"Spirit", although now typically used in a generic and ostensibly culturally neutral way, had four major senses in ancient thought:
(1) In pagan philosophy, Greek pneuma or Latin spiritus was thought to be an especially fine substance, which played an important role in the functioning of the body and in the workings of steam-powered machines. In Stoicism, pneuma was thought to be not only the medium of the brain's control over the body, but also the stuff of the so-called World God, the active part of the universe. In late Platonism, it was also thought to be the material of the so-called vehicle of the soul, connecting it to the body. The idea was that the finest material was closest to the immaterial.
(2) In Greek-language Judaism, pneuma served as the translation of Hebrew rûaḥ, based on their common everyday meaning of "breath, wind". Unlike in Stoicism, there was no idea that the pneuma of individuals was divine in the sense of being parts that in concert make up God. Rather, pneuma comes from God, but is sometimes thought of as a part of living creatures (as with Adam), sometimes as an additional influence from God, in other instances again as an intermediary entity (or activity) through which God inspires people.
(3) In Christianity, a novel sense emerges - but one that draws on both the pagan and the Jewish sense -, according to which the immaterial is spirit, and so God, angels, demons and human souls are wholly spiritual or partially spirit, partially material.
(4) In late antiquity, pneuma was also used - e.g. in the Greek Magical Papyri - as a term for individual beings, also called gods or daemons, but without much terminological precision. How much this comes out of Judaism, how much out of pagan thought, cannot (I think) be known with any certainty, because of the strong influence of Jewish thought on pagan magic. But it is important that, as I said, spirits did not emerge as a kind of entity with their own profile, nor did pneuma become a popular umbrella or a clear synonym of daemon. It also did not imply incorporeality.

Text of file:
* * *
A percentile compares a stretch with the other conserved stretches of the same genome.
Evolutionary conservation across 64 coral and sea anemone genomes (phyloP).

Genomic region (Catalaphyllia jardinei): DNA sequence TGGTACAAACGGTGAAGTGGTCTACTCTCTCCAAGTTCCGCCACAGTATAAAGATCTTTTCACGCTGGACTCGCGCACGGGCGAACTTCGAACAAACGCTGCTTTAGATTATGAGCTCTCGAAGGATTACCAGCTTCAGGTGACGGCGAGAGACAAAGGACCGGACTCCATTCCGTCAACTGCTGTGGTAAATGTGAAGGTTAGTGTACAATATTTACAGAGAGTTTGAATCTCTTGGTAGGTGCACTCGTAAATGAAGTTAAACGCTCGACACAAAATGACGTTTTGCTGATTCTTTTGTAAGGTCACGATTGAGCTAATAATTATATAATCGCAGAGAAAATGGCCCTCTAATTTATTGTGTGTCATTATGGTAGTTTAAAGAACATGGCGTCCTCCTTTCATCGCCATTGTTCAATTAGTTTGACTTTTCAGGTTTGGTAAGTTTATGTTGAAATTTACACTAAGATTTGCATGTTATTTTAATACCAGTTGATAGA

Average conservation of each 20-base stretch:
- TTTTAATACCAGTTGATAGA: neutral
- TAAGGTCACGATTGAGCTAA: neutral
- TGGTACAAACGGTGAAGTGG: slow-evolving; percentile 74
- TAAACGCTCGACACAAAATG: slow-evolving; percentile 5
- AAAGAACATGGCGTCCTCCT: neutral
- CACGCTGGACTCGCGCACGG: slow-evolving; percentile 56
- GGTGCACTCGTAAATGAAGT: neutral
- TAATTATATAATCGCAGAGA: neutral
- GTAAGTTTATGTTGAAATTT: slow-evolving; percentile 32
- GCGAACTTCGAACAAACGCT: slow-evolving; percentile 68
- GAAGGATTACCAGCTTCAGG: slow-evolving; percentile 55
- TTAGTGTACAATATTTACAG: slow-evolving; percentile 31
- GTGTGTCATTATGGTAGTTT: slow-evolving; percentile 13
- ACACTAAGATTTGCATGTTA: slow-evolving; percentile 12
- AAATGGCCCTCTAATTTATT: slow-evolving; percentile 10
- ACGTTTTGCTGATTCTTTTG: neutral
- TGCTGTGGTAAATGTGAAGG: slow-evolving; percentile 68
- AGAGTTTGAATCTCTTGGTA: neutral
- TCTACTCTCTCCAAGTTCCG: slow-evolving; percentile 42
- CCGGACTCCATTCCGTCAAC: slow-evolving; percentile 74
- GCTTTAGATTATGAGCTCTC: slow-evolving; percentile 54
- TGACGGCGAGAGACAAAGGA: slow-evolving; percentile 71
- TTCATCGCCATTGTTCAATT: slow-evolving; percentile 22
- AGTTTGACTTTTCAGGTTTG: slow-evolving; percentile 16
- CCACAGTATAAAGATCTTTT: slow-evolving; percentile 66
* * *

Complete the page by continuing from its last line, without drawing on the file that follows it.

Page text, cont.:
Unfortunately, while it is useful to know these different meanings to historicize our own usage of the word, it does not help us very much with the later history of the term, because the neutral sense of spirit - which needn't be either an angel or a demon, but might be - comes from (just) outside the Greco-Roman world. The appearance of ritual magic invoking spirits or spiritualities (rūḥāniyya, related to the Hebrew rûaḥ), often associated with the elements or the stars rather than with God, angels, or demons, was a novelty in Arabic-language literature produced in Iraq around the 9th century, and while the connections to earlier Greco-Roman and local Mesopotamian practices (Jewish and non-Jewish) are evident, their exact nature is obscure.
Both in Islam and - after a large number of translations from Arabic to Latin introduced the idea to Latin Christendom around the 12th century - in Catholicism, the existence of spirits distinct from good angels and evil demons (or devils, or jinn) was a matter of controversy. Some, in a defensive tone, argued that they were angels, others thought they were deceptive devils.
In conclusion: spirit is not a culturally neutral term or a close equivalent of the Greek daemon.
(And incidentally, although daemons could be contrasted with gods, the general term for both was god [θεός], so it is rather disingenuous to divorce pagan philosophy about daemons from polytheism and associate it with a trend toward monotheism. Similarly, the switch from, say, describing the Japanese kami as false gods to calling them spirits is barely an improvement.)